Instituting Dissensus: The Democratisation of Cultural Institutions in the 21st Century
In a time characterised by the increasing erosion of democratic institutions, processes of depoliticisation, and the imposition of a consensual order, this PhD thesis explores different modes of engagement with cultural institutions, focusing specifically on instituting practices as a model for the reinvention of democratic politics. Building on contemporary political philosophy, post-structuralist theory, and cultural studies, it begins by analysing both dissensus, as the democratic principle that entails the never-ending redefinition of the members of the society (meaning, whose voice is heard and recognised as a legitimate partner in the debate), and antagonism, as the founding moment and constitutive element that grounds the social (in the form of the exclusions that have been eventually naturalised). It demonstrates that dissensus is an inherently aesthetico-political phenomenon that has very distinct performative and spatial characteristics, since it involves the staging of equality, the introduction of new radical imaginaries, and the recalibration of the aesthetic register. Although dissensus is considered a fleeting moment, a rapturous incident, and a disruptive event with no ‘proper’ place, I set out to conceptualise the possibility of instituting dissensus, claiming antagonism, and channeling them towards the democratisation of cultural institutions. This entails the attempt to envisage an open, dynamic, and self-reflective model of a “dissensual institutionality” that can safeguard the continuous inscription of a multiplicity of social demands.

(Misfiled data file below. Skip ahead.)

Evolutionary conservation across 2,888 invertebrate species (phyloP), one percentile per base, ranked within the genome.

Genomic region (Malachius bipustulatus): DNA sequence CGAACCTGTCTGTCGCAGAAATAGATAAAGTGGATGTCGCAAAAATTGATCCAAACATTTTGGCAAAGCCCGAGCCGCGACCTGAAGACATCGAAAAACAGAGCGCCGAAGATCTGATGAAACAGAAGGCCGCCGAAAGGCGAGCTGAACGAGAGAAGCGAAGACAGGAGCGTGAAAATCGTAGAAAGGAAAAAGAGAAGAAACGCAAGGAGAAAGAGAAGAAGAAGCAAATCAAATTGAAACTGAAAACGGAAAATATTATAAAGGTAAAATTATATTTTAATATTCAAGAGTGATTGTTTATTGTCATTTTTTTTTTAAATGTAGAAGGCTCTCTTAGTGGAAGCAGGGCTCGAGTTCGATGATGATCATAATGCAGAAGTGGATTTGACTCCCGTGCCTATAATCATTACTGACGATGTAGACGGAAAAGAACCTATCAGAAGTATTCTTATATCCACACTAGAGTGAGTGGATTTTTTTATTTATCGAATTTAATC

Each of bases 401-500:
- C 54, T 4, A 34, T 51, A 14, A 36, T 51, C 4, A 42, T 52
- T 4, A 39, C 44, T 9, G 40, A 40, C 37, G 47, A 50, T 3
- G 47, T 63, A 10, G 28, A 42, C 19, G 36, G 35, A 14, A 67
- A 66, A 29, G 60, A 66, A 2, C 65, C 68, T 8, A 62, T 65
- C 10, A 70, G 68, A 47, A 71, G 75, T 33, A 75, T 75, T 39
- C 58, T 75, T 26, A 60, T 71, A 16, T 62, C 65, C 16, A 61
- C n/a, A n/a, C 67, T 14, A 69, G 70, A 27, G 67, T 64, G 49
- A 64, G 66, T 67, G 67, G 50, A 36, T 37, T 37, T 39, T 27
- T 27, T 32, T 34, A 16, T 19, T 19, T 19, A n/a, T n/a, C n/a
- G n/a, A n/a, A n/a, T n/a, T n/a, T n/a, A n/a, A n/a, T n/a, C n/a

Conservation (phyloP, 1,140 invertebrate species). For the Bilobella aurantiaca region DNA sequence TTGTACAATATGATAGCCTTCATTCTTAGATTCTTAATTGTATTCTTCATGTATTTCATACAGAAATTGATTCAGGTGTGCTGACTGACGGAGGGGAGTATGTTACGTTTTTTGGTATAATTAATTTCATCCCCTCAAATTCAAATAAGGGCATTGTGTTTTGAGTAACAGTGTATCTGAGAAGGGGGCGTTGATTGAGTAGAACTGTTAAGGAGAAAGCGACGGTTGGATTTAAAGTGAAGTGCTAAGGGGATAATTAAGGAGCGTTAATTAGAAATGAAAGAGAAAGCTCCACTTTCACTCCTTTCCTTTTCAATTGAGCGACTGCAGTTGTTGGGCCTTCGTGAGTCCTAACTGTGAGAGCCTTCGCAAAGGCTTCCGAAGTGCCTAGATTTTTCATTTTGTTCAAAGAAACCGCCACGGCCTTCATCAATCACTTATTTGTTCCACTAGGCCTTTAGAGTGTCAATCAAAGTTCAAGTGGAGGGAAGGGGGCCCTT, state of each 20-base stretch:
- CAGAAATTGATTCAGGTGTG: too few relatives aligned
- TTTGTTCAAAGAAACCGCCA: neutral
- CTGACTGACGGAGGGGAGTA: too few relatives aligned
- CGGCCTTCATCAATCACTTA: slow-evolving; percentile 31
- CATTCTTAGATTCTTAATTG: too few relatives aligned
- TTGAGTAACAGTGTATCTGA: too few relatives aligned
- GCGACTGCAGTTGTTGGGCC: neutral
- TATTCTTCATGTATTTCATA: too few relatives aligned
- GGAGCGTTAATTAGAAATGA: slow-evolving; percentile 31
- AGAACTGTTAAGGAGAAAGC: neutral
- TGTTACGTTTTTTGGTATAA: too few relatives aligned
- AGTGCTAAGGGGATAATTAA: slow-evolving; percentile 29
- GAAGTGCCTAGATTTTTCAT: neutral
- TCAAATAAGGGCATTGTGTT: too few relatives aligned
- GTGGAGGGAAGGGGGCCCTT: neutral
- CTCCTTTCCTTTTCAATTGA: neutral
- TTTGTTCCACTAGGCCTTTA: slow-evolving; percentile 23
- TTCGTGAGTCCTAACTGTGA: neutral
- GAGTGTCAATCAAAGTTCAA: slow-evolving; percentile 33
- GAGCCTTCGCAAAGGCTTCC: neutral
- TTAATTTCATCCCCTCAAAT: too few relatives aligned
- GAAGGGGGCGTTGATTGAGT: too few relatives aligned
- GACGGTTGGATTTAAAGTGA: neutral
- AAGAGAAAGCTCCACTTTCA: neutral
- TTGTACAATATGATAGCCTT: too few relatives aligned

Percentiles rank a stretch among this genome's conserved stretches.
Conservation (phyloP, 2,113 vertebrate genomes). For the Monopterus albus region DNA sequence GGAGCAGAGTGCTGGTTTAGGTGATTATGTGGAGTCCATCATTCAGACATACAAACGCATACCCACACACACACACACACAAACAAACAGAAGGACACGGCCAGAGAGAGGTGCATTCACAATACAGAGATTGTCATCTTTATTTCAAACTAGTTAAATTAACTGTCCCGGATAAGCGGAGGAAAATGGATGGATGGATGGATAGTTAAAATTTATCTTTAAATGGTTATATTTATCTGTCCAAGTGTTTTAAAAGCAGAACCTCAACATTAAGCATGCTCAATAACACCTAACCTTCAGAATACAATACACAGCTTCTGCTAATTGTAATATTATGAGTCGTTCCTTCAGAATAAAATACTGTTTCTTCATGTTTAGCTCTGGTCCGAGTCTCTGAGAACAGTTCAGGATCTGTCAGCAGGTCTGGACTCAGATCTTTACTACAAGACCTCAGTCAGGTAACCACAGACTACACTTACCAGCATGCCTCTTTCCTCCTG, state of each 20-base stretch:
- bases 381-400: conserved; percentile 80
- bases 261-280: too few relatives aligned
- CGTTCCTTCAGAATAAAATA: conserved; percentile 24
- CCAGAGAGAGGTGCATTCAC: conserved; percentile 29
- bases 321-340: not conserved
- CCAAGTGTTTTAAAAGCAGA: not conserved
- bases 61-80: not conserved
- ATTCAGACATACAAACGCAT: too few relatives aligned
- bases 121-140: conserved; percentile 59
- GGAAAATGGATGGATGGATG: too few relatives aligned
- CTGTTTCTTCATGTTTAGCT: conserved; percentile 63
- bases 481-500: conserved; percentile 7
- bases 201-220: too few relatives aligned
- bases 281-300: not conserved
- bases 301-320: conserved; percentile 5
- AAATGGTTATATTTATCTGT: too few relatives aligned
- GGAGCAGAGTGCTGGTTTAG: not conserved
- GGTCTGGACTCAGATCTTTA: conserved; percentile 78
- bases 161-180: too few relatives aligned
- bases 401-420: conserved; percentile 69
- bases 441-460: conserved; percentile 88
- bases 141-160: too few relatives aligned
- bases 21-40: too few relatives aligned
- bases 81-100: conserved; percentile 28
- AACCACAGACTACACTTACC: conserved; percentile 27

Drawing on my ethnographic research in Europe and the U.S., this theoretical construct is then tested out through a series of under-researched empirical cases. The examined case studies include attempts of decentering and deterritorialising hegemonic machines and mega-institutions (such as documenta 14 in Athens, which foregrounded decolonial narratives and dissident histories from the periphery); endeavours of inventing new flexible organisational arrangements (such as alter-institutions in Athens, Paris, and Bochum that introduced novel parliamentary formats and decision-making processes); and, finally, modes of critical engagement with solidified institutional structures that set out to seize, reform, or even dismantle them (such as artistic activist initiatives in the U.S. that center-staged questions of toxic philanthropy, museum sponsorship, and labour rights). My investigation of ‘instituting dissensus’ ends by drawing some useful conclusions on the possibilities and limitations of the respective strategies, methodologies, and practices that take place within, at the threshold of, or outside institutional structures, in the attempt to enact new egalitarian political imaginaries.
Arts and Humanities Research Council (1970763)